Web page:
Seven Diseases That Are More Deadly For Blacks Than For Whites0
April V. Taylor
There are a number of diseases that disproportionately affect Black people more than other races, particularly white people, While some diseases that disproportionately affect Black people are considered preventable and curable, some are not. Lorraine Jones recently highlighted seven of the deadliest diseases that affect Black people more than the rest of the population.
Diabetes comes at the top of the list, with the disease being 60 percent more common in Blacks than in whites. Not only is there a higher incidence, Blacks are 2.5 times more likely to have to have a limb amputated as a result of complications and 5.6 times more likely to suffer kidney disease than other diabetes patients.
Asthma is another disease that is more common among Blacks but is also deadlier for Black asthma patients, with Black people being three times more likely to die from asthma complications than whites. Sarcoidosis is another disease that affects the lungs that is a whopping 16 times more common among Blacks than whites. Sarcoidosis causes lung scarring. Former NFL star Reggie White died at 43 from the disease.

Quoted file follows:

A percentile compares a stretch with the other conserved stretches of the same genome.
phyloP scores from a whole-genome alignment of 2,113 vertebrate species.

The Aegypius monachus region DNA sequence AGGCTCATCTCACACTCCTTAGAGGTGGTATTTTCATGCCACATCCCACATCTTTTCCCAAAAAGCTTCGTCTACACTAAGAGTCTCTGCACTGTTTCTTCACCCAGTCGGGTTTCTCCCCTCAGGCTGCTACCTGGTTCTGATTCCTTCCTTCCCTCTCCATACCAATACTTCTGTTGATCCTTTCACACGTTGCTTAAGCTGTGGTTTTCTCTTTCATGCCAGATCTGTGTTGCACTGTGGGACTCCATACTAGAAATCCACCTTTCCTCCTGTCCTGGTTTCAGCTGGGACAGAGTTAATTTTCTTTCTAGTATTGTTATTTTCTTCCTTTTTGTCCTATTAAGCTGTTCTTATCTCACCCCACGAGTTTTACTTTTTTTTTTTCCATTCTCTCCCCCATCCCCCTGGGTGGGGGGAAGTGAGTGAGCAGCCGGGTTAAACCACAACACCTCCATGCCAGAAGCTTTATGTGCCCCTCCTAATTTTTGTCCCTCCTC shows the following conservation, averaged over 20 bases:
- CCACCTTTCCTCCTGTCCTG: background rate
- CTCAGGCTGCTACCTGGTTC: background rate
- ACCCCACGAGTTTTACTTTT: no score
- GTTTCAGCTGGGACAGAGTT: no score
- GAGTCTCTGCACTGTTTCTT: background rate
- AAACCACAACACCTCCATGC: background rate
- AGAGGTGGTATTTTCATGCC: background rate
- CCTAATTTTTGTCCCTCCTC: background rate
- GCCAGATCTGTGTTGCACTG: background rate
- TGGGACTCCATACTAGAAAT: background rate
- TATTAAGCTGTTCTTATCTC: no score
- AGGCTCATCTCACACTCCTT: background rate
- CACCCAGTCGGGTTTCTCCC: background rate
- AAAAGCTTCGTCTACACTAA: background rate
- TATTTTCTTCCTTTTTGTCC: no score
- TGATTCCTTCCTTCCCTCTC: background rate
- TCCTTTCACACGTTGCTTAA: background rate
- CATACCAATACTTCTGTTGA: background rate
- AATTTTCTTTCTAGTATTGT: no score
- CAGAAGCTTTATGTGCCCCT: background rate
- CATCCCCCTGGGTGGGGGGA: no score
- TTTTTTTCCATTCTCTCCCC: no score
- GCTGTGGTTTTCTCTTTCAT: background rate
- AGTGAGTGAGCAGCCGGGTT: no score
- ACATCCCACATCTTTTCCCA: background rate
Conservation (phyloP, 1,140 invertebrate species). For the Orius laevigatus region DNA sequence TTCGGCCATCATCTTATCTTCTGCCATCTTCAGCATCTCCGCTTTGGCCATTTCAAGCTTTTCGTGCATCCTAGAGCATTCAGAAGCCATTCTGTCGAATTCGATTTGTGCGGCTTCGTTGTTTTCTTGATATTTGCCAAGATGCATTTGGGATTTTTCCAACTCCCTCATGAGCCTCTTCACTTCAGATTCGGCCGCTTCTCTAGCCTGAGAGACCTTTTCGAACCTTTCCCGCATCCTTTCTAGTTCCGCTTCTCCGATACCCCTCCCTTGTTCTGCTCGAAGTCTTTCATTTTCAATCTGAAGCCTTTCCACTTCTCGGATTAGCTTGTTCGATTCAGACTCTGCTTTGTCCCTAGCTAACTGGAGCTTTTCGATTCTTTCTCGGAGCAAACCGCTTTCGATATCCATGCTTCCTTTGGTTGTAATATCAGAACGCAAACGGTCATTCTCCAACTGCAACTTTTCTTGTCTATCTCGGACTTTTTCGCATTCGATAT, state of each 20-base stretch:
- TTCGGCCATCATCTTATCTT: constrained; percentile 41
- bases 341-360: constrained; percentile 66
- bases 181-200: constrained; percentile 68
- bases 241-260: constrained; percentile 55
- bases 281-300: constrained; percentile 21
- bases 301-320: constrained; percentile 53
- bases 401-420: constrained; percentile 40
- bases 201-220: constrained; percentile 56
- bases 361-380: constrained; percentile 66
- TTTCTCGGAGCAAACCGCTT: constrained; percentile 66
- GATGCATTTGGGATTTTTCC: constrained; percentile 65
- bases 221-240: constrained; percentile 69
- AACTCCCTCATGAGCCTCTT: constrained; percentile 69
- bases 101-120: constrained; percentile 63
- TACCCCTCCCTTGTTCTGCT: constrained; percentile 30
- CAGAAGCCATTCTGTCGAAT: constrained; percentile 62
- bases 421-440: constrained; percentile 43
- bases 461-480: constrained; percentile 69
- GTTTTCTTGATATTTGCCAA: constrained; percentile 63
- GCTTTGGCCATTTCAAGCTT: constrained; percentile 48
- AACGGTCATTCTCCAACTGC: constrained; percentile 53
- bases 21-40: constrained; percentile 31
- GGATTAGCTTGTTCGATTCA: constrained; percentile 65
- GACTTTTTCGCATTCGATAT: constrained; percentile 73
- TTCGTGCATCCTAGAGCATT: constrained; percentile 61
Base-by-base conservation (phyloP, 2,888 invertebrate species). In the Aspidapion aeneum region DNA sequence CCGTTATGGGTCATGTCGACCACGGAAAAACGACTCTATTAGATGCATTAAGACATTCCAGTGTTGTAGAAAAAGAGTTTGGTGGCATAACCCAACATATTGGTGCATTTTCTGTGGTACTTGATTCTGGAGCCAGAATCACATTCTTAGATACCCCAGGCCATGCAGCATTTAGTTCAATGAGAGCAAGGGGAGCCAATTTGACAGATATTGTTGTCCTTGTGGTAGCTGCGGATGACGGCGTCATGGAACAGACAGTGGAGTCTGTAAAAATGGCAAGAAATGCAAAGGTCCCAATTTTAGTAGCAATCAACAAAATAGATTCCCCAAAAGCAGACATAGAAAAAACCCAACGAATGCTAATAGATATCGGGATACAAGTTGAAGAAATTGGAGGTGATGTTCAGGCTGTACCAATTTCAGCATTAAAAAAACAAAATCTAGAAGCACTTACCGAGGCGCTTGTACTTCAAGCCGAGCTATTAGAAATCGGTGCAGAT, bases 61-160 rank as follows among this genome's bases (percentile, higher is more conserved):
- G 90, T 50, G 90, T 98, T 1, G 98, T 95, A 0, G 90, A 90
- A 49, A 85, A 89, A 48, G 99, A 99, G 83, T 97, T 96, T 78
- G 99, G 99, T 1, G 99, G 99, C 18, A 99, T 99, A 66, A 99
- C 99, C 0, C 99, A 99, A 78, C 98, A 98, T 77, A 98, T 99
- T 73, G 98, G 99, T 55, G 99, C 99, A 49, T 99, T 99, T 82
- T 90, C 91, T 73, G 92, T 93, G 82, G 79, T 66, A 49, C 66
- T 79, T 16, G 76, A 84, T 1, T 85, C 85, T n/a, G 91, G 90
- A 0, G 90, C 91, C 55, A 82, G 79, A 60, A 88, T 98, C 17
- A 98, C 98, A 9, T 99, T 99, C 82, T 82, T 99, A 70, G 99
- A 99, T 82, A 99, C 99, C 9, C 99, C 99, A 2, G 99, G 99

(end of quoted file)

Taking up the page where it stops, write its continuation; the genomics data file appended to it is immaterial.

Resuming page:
Lung cancer is a disease that baffles researchers when it comes to its disproportionate impact on Black people. Even though Black men have a lower rate of exposure to tobacco, they are 50 percent more likely to get lung cancer than white men. Something else that disproportionately affects Black people is dying from a stroke. Black men and women have twice the first-time stroke risk of whites, and Black people between the ages of 35 to 54 are four times more likely to die from a stroke.
High blood pressure, which some studies have linked to stress caused by racism and discrimination, is a disease that Black people develop earlier in life than whites and also at much higher levels. Nearly half of Black men and women over the age of 20 have high blood pressure, with 42 percent of Black men having it and 45 percent of Black women.
One last baffling statistic is how much more deadly cancer is for Black men and women. Even though cancer treatment is equally successful across all races, Black men and women have higher death rates than white people, with Black men having a 40 percent higher death rate and Black women have a 20 percent higher death rate than white men and women.
These disparities exist for a number of reasons ranging from genes to cultural issues. American Lung Association board of directors member LeRoy M. Graham Jr. addresses the disparities by stating, “I just think we as physicians need to get more impassioned. There are health disparities. But we as doctors need to spend more time recognizing these disparities and addressing them – together with our patients – on a very individual level.”